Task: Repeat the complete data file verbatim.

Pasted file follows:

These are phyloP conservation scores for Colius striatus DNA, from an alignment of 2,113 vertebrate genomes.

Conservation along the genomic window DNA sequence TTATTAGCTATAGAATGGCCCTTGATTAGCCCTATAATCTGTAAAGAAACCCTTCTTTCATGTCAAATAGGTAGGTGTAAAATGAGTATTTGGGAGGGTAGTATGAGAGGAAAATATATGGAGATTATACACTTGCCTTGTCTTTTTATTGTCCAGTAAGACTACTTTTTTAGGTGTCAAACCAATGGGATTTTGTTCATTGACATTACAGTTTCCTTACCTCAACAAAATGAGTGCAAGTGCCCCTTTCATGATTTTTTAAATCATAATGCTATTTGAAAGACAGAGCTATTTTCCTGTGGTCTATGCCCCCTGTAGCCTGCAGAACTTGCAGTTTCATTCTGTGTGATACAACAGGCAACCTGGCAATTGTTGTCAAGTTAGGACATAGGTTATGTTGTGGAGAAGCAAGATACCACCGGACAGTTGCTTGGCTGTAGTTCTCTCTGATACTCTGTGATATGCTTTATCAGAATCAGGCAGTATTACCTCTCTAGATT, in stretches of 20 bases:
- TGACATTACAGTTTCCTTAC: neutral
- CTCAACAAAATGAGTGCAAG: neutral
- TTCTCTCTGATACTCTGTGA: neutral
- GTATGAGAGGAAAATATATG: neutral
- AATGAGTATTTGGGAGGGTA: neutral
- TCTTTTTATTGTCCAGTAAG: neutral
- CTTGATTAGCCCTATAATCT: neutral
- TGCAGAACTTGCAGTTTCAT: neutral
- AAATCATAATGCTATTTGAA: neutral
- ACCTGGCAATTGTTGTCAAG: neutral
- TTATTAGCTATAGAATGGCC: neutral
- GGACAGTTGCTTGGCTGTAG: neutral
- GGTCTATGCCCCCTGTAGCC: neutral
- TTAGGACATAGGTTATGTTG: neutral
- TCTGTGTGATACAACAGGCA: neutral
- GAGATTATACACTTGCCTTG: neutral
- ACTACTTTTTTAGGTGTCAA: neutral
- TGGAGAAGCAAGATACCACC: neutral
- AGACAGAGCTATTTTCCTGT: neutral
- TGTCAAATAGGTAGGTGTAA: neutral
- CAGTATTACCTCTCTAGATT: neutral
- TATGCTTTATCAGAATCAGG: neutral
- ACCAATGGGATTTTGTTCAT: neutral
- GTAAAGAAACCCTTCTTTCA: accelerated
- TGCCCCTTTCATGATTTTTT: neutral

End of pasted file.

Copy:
These are phyloP conservation scores for Colius striatus DNA, from an alignment of 2,113 vertebrate genomes.

Conservation along the genomic window DNA sequence TTATTAGCTATAGAATGGCCCTTGATTAGCCCTATAATCTGTAAAGAAACCCTTCTTTCATGTCAAATAGGTAGGTGTAAAATGAGTATTTGGGAGGGTAGTATGAGAGGAAAATATATGGAGATTATACACTTGCCTTGTCTTTTTATTGTCCAGTAAGACTACTTTTTTAGGTGTCAAACCAATGGGATTTTGTTCATTGACATTACAGTTTCCTTACCTCAACAAAATGAGTGCAAGTGCCCCTTTCATGATTTTTTAAATCATAATGCTATTTGAAAGACAGAGCTATTTTCCTGTGGTCTATGCCCCCTGTAGCCTGCAGAACTTGCAGTTTCATTCTGTGTGATACAACAGGCAACCTGGCAATTGTTGTCAAGTTAGGACATAGGTTATGTTGTGGAGAAGCAAGATACCACCGGACAGTTGCTTGGCTGTAGTTCTCTCTGATACTCTGTGATATGCTTTATCAGAATCAGGCAGTATTACCTCTCTAGATT, in stretches of 20 bases:
- TGACATTACAGTTTCCTTAC: neutral
- CTCAACAAAATGAGTGCAAG: neutral
- TTCTCTCTGATACTCTGTGA: neutral
- GTATGAGAGGAAAATATATG: neutral
- AATGAGTATTTGGGAGGGTA: neutral
- TCTTTTTATTGTCCAGTAAG: neutral
- CTTGATTAGCCCTATAATCT: neutral
- TGCAGAACTTGCAGTTTCAT: neutral
- AAATCATAATGCTATTTGAA: neutral
- ACCTGGCAATTGTTGTCAAG: neutral
- TTATTAGCTATAGAATGGCC: neutral
- GGACAGTTGCTTGGCTGTAG: neutral
- GGTCTATGCCCCCTGTAGCC: neutral
- TTAGGACATAGGTTATGTTG: neutral
- TCTGTGTGATACAACAGGCA: neutral
- GAGATTATACACTTGCCTTG: neutral
- ACTACTTTTTTAGGTGTCAA: neutral
- TGGAGAAGCAAGATACCACC: neutral
- AGACAGAGCTATTTTCCTGT: neutral
- TGTCAAATAGGTAGGTGTAA: neutral
- CAGTATTACCTCTCTAGATT: neutral
- TATGCTTTATCAGAATCAGG: neutral
- ACCAATGGGATTTTGTTCAT: neutral
- GTAAAGAAACCCTTCTTTCA: accelerated
- TGCCCCTTTCATGATTTTTT: neutral